Monday, October 12, 2009

Ostrom/Williamson

Econ Nobel. Yippee! Lin is a WONDERFUL person. I have to admit that Bob Tollison actually predicted Lin winning as a possibility, on Saturday night, at Cowboy Ciao in Phoenix. Good one, Bob.

Congrats to Williamson, too. But on a personal level I am so happy for Lin.

Lagniappe: Read the idiots who are posting here. Several are proud that they have never heard of Ostrom or Williamson. Why in the world be proud of ignorance? Though, I guess we all want to do what we are best at. (I enjoyed reading the pain in this thread. Does that make me a bad person?) I did also enjoy the "Well, they had to give it to a woman." Geez. Lin is a fantastic scholar, and has builts a real intellectual powerhouse there at the Workshop at IU.

UPDATE: A person on the Econ thread posted this:

google scholar: citations for most cited work:
Arrow has 8300 citations Stiglitz gets 5958
Krugman gets 5005 phelps 1624
prescott 4129...... and ostrom: 7299

So you ("Who the fuck are these idiots? Never heard of them... ever. ") can argue about whether she should have got the Nobel prize but one thing that's unarguable is your ignorance.

(Here are Lin's cites, btw: Notice that the 7,299 refer to ONE BOOK, this one. What have YOU done today?)

(Full disclosure: I study transactions cost political economy, and have often used Lin's work in class. And, she is certainly a friend. I have been to her house, and had lots of dinners with her. So I may be biased in her favor. Still, the data above show that the bias is not entirely unjustified.)

9 comments:

Anonymous said...

This is from Levitt's blog

The reaction of the economics community to Elinor Ostrom’s prize will likely be quite different. The reason? If you had done a poll of academic economists yesterday and asked who Elinor Ostrom was, or what she worked on, I doubt that more than one in five economists could have given you an answer. I personally would have failed the test. I had to look her up on Wikipedia, and even after reading the entry, I have no recollection of ever seeing or hearing her name mentioned by an economist. She is a political scientist, both by training and her career — one of the most decorated political scientists around. So the fact I have never heard of her reflects badly on me, and it also highlights just how substantial the boundaries between social science disciplines remain.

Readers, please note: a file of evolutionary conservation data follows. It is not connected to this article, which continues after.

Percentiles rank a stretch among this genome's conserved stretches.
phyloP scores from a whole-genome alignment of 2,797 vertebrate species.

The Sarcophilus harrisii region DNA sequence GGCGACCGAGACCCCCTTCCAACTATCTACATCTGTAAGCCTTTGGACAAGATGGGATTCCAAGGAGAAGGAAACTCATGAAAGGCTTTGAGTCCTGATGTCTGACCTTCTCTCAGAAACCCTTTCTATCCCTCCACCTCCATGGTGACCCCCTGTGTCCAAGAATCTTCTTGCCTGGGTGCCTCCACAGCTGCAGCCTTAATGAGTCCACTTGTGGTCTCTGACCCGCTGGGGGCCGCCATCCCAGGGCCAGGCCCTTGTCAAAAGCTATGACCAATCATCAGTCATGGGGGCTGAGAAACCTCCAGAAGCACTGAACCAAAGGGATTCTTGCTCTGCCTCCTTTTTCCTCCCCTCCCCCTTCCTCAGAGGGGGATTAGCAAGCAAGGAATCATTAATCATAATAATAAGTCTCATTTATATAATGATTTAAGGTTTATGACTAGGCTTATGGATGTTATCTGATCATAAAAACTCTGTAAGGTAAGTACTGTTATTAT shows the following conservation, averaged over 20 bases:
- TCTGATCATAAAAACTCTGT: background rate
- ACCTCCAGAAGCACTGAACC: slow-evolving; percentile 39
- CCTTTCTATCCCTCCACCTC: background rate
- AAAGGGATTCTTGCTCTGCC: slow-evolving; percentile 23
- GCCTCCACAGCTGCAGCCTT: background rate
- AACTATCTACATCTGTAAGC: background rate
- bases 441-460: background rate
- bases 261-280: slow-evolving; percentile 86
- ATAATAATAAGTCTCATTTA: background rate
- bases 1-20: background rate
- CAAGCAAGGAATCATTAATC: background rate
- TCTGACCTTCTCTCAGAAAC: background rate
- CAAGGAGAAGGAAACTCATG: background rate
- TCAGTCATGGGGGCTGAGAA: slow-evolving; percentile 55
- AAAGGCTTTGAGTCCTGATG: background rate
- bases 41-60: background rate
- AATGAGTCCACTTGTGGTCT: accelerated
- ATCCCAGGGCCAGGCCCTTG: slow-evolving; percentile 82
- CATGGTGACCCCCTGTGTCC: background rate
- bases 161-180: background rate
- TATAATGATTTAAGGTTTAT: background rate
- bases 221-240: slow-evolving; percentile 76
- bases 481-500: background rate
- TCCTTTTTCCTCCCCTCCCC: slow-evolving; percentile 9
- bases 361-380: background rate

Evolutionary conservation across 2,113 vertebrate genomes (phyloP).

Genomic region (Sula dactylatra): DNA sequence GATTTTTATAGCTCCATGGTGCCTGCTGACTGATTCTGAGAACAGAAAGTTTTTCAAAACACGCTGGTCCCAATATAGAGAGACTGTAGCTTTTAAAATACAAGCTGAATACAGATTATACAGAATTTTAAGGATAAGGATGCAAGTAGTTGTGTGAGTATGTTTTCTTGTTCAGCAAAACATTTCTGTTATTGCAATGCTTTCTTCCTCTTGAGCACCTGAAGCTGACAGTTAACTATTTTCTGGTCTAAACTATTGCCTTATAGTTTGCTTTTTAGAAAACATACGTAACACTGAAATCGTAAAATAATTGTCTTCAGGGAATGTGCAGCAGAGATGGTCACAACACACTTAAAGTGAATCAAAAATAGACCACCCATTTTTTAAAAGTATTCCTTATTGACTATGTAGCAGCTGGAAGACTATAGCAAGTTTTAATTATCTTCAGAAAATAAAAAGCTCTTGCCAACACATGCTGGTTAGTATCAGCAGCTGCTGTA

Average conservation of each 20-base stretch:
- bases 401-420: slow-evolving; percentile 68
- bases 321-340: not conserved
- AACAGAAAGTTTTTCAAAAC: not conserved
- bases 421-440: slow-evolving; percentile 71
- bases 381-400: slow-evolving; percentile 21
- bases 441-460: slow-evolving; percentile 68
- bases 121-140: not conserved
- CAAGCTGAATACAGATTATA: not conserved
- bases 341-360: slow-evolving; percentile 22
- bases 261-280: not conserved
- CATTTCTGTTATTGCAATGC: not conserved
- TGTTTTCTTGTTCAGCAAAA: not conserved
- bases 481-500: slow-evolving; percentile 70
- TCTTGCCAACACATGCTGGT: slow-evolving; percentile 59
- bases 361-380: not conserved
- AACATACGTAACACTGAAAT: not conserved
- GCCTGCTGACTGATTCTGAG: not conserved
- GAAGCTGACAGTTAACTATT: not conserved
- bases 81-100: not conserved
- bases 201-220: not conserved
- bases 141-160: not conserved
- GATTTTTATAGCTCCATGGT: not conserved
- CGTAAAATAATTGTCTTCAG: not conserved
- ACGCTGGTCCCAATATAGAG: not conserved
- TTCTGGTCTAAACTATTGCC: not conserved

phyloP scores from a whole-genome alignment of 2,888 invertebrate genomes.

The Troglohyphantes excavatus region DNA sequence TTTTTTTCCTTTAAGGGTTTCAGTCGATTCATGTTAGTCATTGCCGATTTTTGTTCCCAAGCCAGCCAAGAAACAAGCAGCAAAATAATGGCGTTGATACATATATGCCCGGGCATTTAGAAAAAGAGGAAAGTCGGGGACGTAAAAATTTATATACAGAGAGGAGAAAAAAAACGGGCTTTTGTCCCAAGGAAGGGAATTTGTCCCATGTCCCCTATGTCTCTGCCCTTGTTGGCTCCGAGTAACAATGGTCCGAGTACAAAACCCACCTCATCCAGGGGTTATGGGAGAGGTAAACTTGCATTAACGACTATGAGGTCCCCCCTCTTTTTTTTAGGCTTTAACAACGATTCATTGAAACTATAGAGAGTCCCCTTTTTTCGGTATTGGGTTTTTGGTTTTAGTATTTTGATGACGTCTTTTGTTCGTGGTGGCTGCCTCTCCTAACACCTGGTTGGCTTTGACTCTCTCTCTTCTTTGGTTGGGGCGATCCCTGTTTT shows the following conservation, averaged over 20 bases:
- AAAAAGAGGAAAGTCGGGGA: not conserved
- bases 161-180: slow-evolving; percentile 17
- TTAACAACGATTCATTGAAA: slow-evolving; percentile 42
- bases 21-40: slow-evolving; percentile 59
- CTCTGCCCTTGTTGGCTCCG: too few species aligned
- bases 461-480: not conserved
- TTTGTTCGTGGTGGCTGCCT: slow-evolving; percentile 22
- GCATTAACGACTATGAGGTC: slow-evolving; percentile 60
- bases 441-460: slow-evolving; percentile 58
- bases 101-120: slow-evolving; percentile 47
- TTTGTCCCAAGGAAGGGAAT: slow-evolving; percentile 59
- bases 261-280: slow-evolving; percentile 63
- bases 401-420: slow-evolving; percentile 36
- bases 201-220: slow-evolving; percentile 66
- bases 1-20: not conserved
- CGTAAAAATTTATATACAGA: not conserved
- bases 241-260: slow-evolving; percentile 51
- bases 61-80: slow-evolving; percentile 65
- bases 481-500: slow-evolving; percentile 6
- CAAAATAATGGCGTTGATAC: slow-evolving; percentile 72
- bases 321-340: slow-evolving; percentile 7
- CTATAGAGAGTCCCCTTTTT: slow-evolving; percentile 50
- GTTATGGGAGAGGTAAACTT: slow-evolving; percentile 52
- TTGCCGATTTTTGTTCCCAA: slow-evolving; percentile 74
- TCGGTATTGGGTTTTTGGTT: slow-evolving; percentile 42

Paul Gowder said...

All I really have to say is:

Oooh! Oooh! Score for polisci! Oooh! Oooh!

rosserjb@jmu.edu said...

One has to go beyond google scholar to get it, but Williamson is the most cited economist of all time.

Ostrom is fully deserving of the prize.

Gary said...

I read the post and the most important thought that I had was... oooh! I much enjoy Cowboy Ciao!

Simon Spero said...

Nobel prizes for Social Sciences are like Star Trek movies: it's only every other prize that's any good.

I will refrain from commenting on the bibliometrics at the end of the post, but the sound you hear in the background is Eugene Garfield weeping :-P

Anonymous said...

Re: (I enjoyed reading the pain in this thread. Does that make me a bad person?)

Me too! More fun than watching professional wrestling!

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